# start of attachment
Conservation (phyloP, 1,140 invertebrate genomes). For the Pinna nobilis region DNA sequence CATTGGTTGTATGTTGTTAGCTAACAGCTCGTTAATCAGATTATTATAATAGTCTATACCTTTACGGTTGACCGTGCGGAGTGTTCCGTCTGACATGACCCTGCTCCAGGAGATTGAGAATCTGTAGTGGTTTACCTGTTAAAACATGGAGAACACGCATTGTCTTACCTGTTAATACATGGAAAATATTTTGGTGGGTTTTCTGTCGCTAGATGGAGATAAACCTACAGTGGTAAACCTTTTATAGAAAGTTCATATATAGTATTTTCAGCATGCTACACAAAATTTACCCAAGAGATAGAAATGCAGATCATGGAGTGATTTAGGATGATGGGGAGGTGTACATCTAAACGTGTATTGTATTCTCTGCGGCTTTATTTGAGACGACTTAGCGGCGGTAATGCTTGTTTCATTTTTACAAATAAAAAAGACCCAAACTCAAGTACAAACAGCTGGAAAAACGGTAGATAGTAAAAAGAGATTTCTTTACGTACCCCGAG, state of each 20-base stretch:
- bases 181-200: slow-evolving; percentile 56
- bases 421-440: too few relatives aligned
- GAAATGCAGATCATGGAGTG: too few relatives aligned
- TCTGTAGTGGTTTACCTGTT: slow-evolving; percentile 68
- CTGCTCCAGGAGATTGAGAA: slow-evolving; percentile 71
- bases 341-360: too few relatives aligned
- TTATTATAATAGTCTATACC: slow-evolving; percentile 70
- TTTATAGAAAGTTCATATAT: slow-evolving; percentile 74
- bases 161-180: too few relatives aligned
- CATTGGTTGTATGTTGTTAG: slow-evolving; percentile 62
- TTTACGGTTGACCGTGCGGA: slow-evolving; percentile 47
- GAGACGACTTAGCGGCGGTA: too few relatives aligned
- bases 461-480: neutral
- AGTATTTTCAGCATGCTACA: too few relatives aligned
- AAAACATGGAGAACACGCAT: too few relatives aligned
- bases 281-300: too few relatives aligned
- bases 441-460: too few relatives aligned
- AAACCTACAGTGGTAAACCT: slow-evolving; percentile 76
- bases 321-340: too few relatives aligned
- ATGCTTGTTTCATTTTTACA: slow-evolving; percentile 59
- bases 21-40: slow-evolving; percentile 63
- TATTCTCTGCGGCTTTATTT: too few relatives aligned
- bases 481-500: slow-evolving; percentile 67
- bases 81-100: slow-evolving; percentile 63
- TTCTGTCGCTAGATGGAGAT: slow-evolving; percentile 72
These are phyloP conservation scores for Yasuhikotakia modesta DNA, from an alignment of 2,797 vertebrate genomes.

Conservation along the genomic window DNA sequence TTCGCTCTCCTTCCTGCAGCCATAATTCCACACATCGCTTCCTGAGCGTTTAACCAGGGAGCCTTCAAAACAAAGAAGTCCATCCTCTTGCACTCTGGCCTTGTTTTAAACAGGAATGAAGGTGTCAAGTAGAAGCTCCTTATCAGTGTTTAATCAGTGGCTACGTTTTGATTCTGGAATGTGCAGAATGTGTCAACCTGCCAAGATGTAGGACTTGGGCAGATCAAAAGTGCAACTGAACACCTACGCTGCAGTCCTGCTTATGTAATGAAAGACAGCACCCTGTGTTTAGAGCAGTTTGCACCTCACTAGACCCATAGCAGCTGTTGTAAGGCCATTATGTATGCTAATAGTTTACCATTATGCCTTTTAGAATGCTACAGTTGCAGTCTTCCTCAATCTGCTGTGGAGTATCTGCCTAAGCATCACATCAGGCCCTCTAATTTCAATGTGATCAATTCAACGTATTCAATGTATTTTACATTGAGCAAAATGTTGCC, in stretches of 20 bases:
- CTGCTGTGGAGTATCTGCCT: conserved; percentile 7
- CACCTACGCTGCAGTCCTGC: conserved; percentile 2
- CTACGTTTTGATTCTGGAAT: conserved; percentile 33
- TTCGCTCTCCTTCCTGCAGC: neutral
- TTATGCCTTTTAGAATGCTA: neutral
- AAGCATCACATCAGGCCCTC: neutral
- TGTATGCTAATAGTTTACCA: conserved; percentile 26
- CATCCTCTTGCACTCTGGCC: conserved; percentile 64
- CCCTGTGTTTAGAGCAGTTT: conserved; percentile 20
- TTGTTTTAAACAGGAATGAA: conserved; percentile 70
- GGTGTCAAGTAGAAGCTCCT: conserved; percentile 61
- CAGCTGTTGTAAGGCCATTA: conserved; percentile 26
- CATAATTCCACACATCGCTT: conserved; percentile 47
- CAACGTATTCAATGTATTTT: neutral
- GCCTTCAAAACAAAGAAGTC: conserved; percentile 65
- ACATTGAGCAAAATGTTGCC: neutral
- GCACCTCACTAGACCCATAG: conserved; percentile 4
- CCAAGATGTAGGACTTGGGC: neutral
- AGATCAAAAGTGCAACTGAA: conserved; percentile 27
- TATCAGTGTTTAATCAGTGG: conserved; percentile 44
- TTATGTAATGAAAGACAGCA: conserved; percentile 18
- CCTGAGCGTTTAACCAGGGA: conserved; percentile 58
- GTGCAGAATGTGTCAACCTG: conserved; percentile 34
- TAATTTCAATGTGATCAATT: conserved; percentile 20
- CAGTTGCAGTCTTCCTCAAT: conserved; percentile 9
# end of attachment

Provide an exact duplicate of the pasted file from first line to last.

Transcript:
Conservation (phyloP, 1,140 invertebrate genomes). For the Pinna nobilis region DNA sequence CATTGGTTGTATGTTGTTAGCTAACAGCTCGTTAATCAGATTATTATAATAGTCTATACCTTTACGGTTGACCGTGCGGAGTGTTCCGTCTGACATGACCCTGCTCCAGGAGATTGAGAATCTGTAGTGGTTTACCTGTTAAAACATGGAGAACACGCATTGTCTTACCTGTTAATACATGGAAAATATTTTGGTGGGTTTTCTGTCGCTAGATGGAGATAAACCTACAGTGGTAAACCTTTTATAGAAAGTTCATATATAGTATTTTCAGCATGCTACACAAAATTTACCCAAGAGATAGAAATGCAGATCATGGAGTGATTTAGGATGATGGGGAGGTGTACATCTAAACGTGTATTGTATTCTCTGCGGCTTTATTTGAGACGACTTAGCGGCGGTAATGCTTGTTTCATTTTTACAAATAAAAAAGACCCAAACTCAAGTACAAACAGCTGGAAAAACGGTAGATAGTAAAAAGAGATTTCTTTACGTACCCCGAG, state of each 20-base stretch:
- bases 181-200: slow-evolving; percentile 56
- bases 421-440: too few relatives aligned
- GAAATGCAGATCATGGAGTG: too few relatives aligned
- TCTGTAGTGGTTTACCTGTT: slow-evolving; percentile 68
- CTGCTCCAGGAGATTGAGAA: slow-evolving; percentile 71
- bases 341-360: too few relatives aligned
- TTATTATAATAGTCTATACC: slow-evolving; percentile 70
- TTTATAGAAAGTTCATATAT: slow-evolving; percentile 74
- bases 161-180: too few relatives aligned
- CATTGGTTGTATGTTGTTAG: slow-evolving; percentile 62
- TTTACGGTTGACCGTGCGGA: slow-evolving; percentile 47
- GAGACGACTTAGCGGCGGTA: too few relatives aligned
- bases 461-480: neutral
- AGTATTTTCAGCATGCTACA: too few relatives aligned
- AAAACATGGAGAACACGCAT: too few relatives aligned
- bases 281-300: too few relatives aligned
- bases 441-460: too few relatives aligned
- AAACCTACAGTGGTAAACCT: slow-evolving; percentile 76
- bases 321-340: too few relatives aligned
- ATGCTTGTTTCATTTTTACA: slow-evolving; percentile 59
- bases 21-40: slow-evolving; percentile 63
- TATTCTCTGCGGCTTTATTT: too few relatives aligned
- bases 481-500: slow-evolving; percentile 67
- bases 81-100: slow-evolving; percentile 63
- TTCTGTCGCTAGATGGAGAT: slow-evolving; percentile 72
These are phyloP conservation scores for Yasuhikotakia modesta DNA, from an alignment of 2,797 vertebrate genomes.

Conservation along the genomic window DNA sequence TTCGCTCTCCTTCCTGCAGCCATAATTCCACACATCGCTTCCTGAGCGTTTAACCAGGGAGCCTTCAAAACAAAGAAGTCCATCCTCTTGCACTCTGGCCTTGTTTTAAACAGGAATGAAGGTGTCAAGTAGAAGCTCCTTATCAGTGTTTAATCAGTGGCTACGTTTTGATTCTGGAATGTGCAGAATGTGTCAACCTGCCAAGATGTAGGACTTGGGCAGATCAAAAGTGCAACTGAACACCTACGCTGCAGTCCTGCTTATGTAATGAAAGACAGCACCCTGTGTTTAGAGCAGTTTGCACCTCACTAGACCCATAGCAGCTGTTGTAAGGCCATTATGTATGCTAATAGTTTACCATTATGCCTTTTAGAATGCTACAGTTGCAGTCTTCCTCAATCTGCTGTGGAGTATCTGCCTAAGCATCACATCAGGCCCTCTAATTTCAATGTGATCAATTCAACGTATTCAATGTATTTTACATTGAGCAAAATGTTGCC, in stretches of 20 bases:
- CTGCTGTGGAGTATCTGCCT: conserved; percentile 7
- CACCTACGCTGCAGTCCTGC: conserved; percentile 2
- CTACGTTTTGATTCTGGAAT: conserved; percentile 33
- TTCGCTCTCCTTCCTGCAGC: neutral
- TTATGCCTTTTAGAATGCTA: neutral
- AAGCATCACATCAGGCCCTC: neutral
- TGTATGCTAATAGTTTACCA: conserved; percentile 26
- CATCCTCTTGCACTCTGGCC: conserved; percentile 64
- CCCTGTGTTTAGAGCAGTTT: conserved; percentile 20
- TTGTTTTAAACAGGAATGAA: conserved; percentile 70
- GGTGTCAAGTAGAAGCTCCT: conserved; percentile 61
- CAGCTGTTGTAAGGCCATTA: conserved; percentile 26
- CATAATTCCACACATCGCTT: conserved; percentile 47
- CAACGTATTCAATGTATTTT: neutral
- GCCTTCAAAACAAAGAAGTC: conserved; percentile 65
- ACATTGAGCAAAATGTTGCC: neutral
- GCACCTCACTAGACCCATAG: conserved; percentile 4
- CCAAGATGTAGGACTTGGGC: neutral
- AGATCAAAAGTGCAACTGAA: conserved; percentile 27
- TATCAGTGTTTAATCAGTGG: conserved; percentile 44
- TTATGTAATGAAAGACAGCA: conserved; percentile 18
- CCTGAGCGTTTAACCAGGGA: conserved; percentile 58
- GTGCAGAATGTGTCAACCTG: conserved; percentile 34
- TAATTTCAATGTGATCAATT: conserved; percentile 20
- CAGTTGCAGTCTTCCTCAAT: conserved; percentile 9